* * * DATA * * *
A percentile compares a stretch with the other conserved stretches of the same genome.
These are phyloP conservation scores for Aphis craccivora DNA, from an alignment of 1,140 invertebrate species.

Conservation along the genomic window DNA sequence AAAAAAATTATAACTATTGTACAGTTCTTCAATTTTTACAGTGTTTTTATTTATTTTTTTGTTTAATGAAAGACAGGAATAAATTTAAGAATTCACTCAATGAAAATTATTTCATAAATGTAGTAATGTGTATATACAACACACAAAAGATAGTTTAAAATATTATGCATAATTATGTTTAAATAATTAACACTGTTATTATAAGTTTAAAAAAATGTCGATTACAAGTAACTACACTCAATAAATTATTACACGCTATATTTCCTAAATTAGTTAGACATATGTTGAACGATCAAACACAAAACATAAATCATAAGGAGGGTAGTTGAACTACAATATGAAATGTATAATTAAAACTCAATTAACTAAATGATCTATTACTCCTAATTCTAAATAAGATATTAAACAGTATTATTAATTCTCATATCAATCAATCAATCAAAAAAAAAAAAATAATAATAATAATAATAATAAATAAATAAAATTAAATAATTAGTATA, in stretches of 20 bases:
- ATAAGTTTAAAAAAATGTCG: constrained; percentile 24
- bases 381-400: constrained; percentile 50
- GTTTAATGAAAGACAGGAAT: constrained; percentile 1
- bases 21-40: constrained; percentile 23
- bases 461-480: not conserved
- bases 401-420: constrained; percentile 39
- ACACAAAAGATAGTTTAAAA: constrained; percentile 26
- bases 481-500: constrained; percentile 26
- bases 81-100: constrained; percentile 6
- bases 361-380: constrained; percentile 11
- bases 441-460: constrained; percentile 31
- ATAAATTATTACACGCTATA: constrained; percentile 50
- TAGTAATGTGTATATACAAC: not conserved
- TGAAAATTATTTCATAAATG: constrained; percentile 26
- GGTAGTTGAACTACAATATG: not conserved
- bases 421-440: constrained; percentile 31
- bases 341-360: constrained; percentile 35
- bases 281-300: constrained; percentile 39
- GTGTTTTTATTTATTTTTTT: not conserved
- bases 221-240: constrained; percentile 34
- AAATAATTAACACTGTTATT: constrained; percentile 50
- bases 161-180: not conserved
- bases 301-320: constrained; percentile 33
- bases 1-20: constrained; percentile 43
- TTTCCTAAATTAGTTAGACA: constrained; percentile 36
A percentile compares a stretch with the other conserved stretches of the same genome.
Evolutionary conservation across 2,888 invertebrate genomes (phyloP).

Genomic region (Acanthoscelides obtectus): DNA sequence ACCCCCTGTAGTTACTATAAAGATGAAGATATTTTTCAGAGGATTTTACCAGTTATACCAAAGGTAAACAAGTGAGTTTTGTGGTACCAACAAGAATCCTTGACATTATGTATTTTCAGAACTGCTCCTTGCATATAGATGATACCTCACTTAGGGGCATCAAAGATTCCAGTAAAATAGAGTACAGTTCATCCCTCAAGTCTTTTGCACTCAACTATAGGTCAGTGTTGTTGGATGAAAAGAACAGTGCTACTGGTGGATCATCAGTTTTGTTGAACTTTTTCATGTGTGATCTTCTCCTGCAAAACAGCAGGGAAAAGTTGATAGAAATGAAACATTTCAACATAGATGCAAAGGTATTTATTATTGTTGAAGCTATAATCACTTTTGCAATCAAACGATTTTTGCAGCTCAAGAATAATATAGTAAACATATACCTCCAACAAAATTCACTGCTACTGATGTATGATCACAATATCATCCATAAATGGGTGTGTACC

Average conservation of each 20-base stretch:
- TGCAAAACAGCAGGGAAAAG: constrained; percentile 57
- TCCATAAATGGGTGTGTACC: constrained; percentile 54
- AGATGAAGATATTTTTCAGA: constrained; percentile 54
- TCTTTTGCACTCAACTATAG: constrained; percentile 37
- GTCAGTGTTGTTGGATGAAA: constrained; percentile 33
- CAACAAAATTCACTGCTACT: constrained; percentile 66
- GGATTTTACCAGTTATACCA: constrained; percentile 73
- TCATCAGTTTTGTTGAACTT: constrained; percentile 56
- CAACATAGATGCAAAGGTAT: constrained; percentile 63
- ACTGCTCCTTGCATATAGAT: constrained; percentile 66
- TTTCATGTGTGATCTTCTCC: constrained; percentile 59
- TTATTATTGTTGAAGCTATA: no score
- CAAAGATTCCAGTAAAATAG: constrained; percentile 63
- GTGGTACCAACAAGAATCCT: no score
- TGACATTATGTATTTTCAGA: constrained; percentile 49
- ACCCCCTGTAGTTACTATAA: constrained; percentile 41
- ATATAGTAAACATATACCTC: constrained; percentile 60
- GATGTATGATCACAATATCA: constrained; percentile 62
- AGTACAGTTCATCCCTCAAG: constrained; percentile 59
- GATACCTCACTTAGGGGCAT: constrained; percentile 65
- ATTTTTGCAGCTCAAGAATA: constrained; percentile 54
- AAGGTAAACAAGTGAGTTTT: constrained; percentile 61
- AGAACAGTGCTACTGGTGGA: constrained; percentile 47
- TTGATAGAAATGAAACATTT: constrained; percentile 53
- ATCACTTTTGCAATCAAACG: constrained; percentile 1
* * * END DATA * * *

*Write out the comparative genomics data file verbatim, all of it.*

A percentile compares a stretch with the other conserved stretches of the same genome.
These are phyloP conservation scores for Aphis craccivora DNA, from an alignment of 1,140 invertebrate species.

Conservation along the genomic window DNA sequence AAAAAAATTATAACTATTGTACAGTTCTTCAATTTTTACAGTGTTTTTATTTATTTTTTTGTTTAATGAAAGACAGGAATAAATTTAAGAATTCACTCAATGAAAATTATTTCATAAATGTAGTAATGTGTATATACAACACACAAAAGATAGTTTAAAATATTATGCATAATTATGTTTAAATAATTAACACTGTTATTATAAGTTTAAAAAAATGTCGATTACAAGTAACTACACTCAATAAATTATTACACGCTATATTTCCTAAATTAGTTAGACATATGTTGAACGATCAAACACAAAACATAAATCATAAGGAGGGTAGTTGAACTACAATATGAAATGTATAATTAAAACTCAATTAACTAAATGATCTATTACTCCTAATTCTAAATAAGATATTAAACAGTATTATTAATTCTCATATCAATCAATCAATCAAAAAAAAAAAAATAATAATAATAATAATAATAAATAAATAAAATTAAATAATTAGTATA, in stretches of 20 bases:
- ATAAGTTTAAAAAAATGTCG: constrained; percentile 24
- bases 381-400: constrained; percentile 50
- GTTTAATGAAAGACAGGAAT: constrained; percentile 1
- bases 21-40: constrained; percentile 23
- bases 461-480: not conserved
- bases 401-420: constrained; percentile 39
- ACACAAAAGATAGTTTAAAA: constrained; percentile 26
- bases 481-500: constrained; percentile 26
- bases 81-100: constrained; percentile 6
- bases 361-380: constrained; percentile 11
- bases 441-460: constrained; percentile 31
- ATAAATTATTACACGCTATA: constrained; percentile 50
- TAGTAATGTGTATATACAAC: not conserved
- TGAAAATTATTTCATAAATG: constrained; percentile 26
- GGTAGTTGAACTACAATATG: not conserved
- bases 421-440: constrained; percentile 31
- bases 341-360: constrained; percentile 35
- bases 281-300: constrained; percentile 39
- GTGTTTTTATTTATTTTTTT: not conserved
- bases 221-240: constrained; percentile 34
- AAATAATTAACACTGTTATT: constrained; percentile 50
- bases 161-180: not conserved
- bases 301-320: constrained; percentile 33
- bases 1-20: constrained; percentile 43
- TTTCCTAAATTAGTTAGACA: constrained; percentile 36
A percentile compares a stretch with the other conserved stretches of the same genome.
Evolutionary conservation across 2,888 invertebrate genomes (phyloP).

Genomic region (Acanthoscelides obtectus): DNA sequence ACCCCCTGTAGTTACTATAAAGATGAAGATATTTTTCAGAGGATTTTACCAGTTATACCAAAGGTAAACAAGTGAGTTTTGTGGTACCAACAAGAATCCTTGACATTATGTATTTTCAGAACTGCTCCTTGCATATAGATGATACCTCACTTAGGGGCATCAAAGATTCCAGTAAAATAGAGTACAGTTCATCCCTCAAGTCTTTTGCACTCAACTATAGGTCAGTGTTGTTGGATGAAAAGAACAGTGCTACTGGTGGATCATCAGTTTTGTTGAACTTTTTCATGTGTGATCTTCTCCTGCAAAACAGCAGGGAAAAGTTGATAGAAATGAAACATTTCAACATAGATGCAAAGGTATTTATTATTGTTGAAGCTATAATCACTTTTGCAATCAAACGATTTTTGCAGCTCAAGAATAATATAGTAAACATATACCTCCAACAAAATTCACTGCTACTGATGTATGATCACAATATCATCCATAAATGGGTGTGTACC

Average conservation of each 20-base stretch:
- TGCAAAACAGCAGGGAAAAG: constrained; percentile 57
- TCCATAAATGGGTGTGTACC: constrained; percentile 54
- AGATGAAGATATTTTTCAGA: constrained; percentile 54
- TCTTTTGCACTCAACTATAG: constrained; percentile 37
- GTCAGTGTTGTTGGATGAAA: constrained; percentile 33
- CAACAAAATTCACTGCTACT: constrained; percentile 66
- GGATTTTACCAGTTATACCA: constrained; percentile 73
- TCATCAGTTTTGTTGAACTT: constrained; percentile 56
- CAACATAGATGCAAAGGTAT: constrained; percentile 63
- ACTGCTCCTTGCATATAGAT: constrained; percentile 66
- TTTCATGTGTGATCTTCTCC: constrained; percentile 59
- TTATTATTGTTGAAGCTATA: no score
- CAAAGATTCCAGTAAAATAG: constrained; percentile 63
- GTGGTACCAACAAGAATCCT: no score
- TGACATTATGTATTTTCAGA: constrained; percentile 49
- ACCCCCTGTAGTTACTATAA: constrained; percentile 41
- ATATAGTAAACATATACCTC: constrained; percentile 60
- GATGTATGATCACAATATCA: constrained; percentile 62
- AGTACAGTTCATCCCTCAAG: constrained; percentile 59
- GATACCTCACTTAGGGGCAT: constrained; percentile 65
- ATTTTTGCAGCTCAAGAATA: constrained; percentile 54
- AAGGTAAACAAGTGAGTTTT: constrained; percentile 61
- AGAACAGTGCTACTGGTGGA: constrained; percentile 47
- TTGATAGAAATGAAACATTT: constrained; percentile 53
- ATCACTTTTGCAATCAAACG: constrained; percentile 1